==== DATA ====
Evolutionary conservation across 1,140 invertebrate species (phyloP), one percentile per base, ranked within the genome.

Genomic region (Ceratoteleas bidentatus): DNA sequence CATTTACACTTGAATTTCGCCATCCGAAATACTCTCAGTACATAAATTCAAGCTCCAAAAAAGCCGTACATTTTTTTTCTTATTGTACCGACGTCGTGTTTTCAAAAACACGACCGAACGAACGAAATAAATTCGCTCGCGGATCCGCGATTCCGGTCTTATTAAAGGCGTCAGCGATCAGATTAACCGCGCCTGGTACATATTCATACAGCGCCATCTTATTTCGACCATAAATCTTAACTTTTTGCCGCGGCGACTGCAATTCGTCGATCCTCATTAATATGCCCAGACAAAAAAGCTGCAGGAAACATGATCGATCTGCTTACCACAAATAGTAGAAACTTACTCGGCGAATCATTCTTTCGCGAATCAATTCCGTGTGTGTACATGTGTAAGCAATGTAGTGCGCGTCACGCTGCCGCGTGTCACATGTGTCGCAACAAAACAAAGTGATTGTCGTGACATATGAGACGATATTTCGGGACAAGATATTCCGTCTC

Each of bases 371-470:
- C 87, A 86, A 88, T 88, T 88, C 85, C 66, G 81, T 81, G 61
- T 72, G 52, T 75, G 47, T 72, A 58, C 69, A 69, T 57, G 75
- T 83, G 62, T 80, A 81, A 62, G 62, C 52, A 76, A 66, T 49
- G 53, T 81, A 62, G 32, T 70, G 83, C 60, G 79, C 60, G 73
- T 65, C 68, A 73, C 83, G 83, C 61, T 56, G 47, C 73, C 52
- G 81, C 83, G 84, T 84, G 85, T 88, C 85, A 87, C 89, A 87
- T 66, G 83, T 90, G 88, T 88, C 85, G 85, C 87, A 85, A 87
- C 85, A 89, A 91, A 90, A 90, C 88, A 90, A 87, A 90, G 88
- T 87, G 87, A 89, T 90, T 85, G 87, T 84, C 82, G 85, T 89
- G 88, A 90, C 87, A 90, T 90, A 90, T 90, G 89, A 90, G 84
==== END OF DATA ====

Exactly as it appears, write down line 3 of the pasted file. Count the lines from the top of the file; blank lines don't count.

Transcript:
Each of bases 371-470: